|| This explanation may be incomplete or incorrect: Created by a SQUARE ROOT SCYTHE. Please mention here why this explanation isn't complete. Do NOT delete this tag too soon.|
If you can address this issue, please edit the page! Thanks.
This panel imagines which mathematical symbols would be good in a fight if they were made corporeal in two (or three) dimensions. Generally, objects with longer reach and pointier ends wind up on the right ("more useful") side of the scale, and symbols with less reach and more curves tend towards the left ("less useful") side.
The comic invokes surreal humour by suggesting that mathematical symbols could be handled as physical objects in the real world. Another component of the humor is the implication that it is useful to prepare to use mathematical symbols in a fight, even though mathematicians, who use mathematical symbols, usually do not conduct their debates violently  (though some stories suggest that Hippasus was killed by his fellow Pythagoreans for his proof that irrational numbers exist), and even if they did, they wouldn't use large reproductions of their symbols as weapons.
A straight line is farthest to the "more dangerous" side, which could possibly be a reference to the dangers posed by lines in "Flatland", because their infinitely-sharp endpoints could be difficult to see (particularly their rear end, which does not contain a gleaming eye as their front end does) and would fatally pierce whoever they chose to stab. However, taking a more literal view of the drawings, the straight line does not appear to be any thicker or thinner, or pointier, than any of the other lines.
The title text refers to a clef, which is not a mathematical symbol but rather a musical symbol. The note of concern in the text suggests musical symbols may be viewed in such fights as exotic or especially dangerous.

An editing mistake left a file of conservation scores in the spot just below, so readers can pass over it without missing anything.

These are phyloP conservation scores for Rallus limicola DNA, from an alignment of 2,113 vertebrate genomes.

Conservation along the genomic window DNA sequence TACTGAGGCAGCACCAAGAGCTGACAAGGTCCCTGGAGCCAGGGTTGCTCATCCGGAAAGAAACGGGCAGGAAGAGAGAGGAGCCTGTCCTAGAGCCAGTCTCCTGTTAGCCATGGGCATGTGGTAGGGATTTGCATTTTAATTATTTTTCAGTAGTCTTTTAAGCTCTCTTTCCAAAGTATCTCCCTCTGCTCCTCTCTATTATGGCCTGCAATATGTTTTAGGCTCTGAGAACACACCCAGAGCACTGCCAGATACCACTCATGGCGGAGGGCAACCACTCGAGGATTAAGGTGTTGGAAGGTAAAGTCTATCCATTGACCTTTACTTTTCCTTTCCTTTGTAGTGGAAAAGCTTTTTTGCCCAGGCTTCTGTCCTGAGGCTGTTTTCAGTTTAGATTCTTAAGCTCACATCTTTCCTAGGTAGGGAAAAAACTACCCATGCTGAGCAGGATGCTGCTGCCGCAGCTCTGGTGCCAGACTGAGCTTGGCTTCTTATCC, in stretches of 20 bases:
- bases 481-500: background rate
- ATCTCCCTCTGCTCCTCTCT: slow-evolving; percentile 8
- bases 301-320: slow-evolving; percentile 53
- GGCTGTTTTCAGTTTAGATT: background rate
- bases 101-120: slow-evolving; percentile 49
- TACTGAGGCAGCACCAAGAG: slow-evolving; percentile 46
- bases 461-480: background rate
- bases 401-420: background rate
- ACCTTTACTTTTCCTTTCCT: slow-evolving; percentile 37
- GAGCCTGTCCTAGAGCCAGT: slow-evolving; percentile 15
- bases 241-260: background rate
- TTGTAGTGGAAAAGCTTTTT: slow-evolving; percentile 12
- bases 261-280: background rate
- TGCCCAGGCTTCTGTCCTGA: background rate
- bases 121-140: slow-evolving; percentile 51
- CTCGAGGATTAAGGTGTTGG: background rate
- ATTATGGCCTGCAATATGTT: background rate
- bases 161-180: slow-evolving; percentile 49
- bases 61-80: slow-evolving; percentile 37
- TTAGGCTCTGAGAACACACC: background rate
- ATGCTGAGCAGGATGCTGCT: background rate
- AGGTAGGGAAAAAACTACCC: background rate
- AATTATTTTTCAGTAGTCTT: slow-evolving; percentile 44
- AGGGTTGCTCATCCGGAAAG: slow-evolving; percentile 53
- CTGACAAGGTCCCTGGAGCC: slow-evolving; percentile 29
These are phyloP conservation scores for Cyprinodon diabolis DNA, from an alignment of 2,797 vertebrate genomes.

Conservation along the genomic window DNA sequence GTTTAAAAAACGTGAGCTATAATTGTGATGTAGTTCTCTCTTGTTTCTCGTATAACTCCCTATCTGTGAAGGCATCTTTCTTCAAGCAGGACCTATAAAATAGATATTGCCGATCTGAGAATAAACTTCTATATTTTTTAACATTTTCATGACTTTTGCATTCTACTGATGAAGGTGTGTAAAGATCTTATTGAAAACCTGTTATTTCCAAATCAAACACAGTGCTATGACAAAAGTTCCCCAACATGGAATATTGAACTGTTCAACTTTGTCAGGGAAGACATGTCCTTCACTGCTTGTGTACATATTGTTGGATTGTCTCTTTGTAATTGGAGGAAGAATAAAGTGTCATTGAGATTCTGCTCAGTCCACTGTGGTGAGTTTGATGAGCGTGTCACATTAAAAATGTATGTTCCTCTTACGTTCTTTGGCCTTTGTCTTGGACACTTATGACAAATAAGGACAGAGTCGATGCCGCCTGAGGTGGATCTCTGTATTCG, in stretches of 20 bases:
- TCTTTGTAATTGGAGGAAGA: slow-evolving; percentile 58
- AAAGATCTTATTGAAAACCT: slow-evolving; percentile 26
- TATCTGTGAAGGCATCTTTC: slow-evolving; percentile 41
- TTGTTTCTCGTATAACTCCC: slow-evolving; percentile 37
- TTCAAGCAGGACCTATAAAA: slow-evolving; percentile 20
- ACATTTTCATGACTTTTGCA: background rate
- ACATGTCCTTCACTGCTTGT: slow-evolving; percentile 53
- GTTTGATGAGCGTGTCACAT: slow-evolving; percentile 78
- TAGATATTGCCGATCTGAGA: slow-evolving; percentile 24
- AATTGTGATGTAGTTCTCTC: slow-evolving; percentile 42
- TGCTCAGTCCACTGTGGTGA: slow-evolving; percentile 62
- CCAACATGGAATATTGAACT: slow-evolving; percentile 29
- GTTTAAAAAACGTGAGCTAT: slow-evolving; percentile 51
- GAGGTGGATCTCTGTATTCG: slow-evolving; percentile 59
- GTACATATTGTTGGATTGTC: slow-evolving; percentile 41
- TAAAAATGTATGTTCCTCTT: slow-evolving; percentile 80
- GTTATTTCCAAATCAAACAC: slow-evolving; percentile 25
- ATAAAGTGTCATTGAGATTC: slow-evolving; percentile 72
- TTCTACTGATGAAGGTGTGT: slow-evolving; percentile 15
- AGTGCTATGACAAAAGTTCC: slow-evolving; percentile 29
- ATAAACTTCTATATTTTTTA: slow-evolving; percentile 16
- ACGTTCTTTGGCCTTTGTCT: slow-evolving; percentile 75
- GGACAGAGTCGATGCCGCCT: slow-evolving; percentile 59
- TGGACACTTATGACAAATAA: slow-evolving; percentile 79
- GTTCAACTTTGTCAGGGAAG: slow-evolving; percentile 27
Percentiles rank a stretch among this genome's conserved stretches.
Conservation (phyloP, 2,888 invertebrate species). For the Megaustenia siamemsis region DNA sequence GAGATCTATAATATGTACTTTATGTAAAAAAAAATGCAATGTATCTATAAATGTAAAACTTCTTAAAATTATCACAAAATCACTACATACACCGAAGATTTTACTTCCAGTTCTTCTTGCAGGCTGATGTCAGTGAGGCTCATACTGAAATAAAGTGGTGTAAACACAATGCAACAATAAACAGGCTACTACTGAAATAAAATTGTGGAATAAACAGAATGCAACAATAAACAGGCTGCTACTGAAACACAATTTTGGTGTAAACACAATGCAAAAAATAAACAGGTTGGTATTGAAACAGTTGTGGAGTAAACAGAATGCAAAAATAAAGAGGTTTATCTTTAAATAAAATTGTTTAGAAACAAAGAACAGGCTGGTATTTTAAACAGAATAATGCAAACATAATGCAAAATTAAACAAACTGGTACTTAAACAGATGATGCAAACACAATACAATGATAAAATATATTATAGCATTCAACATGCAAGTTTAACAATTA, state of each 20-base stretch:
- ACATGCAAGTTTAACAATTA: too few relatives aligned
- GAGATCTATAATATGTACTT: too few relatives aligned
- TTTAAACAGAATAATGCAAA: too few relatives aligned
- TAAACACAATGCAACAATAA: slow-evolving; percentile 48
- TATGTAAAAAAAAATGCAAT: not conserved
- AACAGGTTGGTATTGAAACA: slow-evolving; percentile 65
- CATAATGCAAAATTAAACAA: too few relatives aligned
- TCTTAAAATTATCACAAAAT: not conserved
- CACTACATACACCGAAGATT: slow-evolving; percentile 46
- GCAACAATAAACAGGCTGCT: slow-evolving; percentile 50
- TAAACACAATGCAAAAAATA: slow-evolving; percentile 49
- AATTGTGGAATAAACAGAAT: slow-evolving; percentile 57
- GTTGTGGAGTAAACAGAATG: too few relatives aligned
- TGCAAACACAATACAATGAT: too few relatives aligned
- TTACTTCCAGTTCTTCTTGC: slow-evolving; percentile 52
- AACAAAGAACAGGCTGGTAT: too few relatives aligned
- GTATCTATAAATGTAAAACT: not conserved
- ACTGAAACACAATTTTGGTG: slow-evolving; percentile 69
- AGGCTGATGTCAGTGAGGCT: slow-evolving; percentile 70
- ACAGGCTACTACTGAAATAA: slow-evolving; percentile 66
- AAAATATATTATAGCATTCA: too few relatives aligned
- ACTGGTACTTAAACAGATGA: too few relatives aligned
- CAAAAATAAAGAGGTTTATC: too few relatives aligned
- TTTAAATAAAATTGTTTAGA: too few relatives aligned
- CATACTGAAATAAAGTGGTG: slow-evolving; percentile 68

|| Notes on using in a fight
||The set of real numbers
||Megan seems to be struggling with a giant version of this symbol.
||This symbol is not very sharp, and White Hat is unable to use it in combat. It would not work as a good shield due to the hole in the symbol, but it possibly could be thrown. (The later version of Xena's chakram had a bar in the middle.)
||Similarly shaped to theta, but identified as being slightly more useful, presumably because the parts of the bar that extend beyond the circle can be used as thrusting weapons.
||union (set theory)
||member of (set theory) or the "lunate" lowercase epsilon
||Cueball is holding this in the manner of a Klingon "Bat'leth" from the Star Trek franchise. The Bat'leth is infamous among swordfighters for being rather impractical, and that the Klingon warrior race would have been better suited using swords like humans. It seems Randall agrees, as the ∈ is quite far on the left of the chart.
||Could be held by the crossbar clenched in a fist, and then used as a push dagger, with the legs acting as a guard. Or could be held by the legs.
Compared to the similar Δ (delta) the point is sharper, the grip is closer to the point so it would be easier control (keep the weapon from twisting). Unclear why it is listed as much less effective than the delta. Perhaps the guard legs are too long?
||∂ (partial derivative or boundary operator)
||It's not clear why Randall ranks this symbol as so much less effective than the similarly-shaped 𝜌, but the curl in the "tail" of the ∂ would give it a shorter lever arm when swung and would disrupt the balance.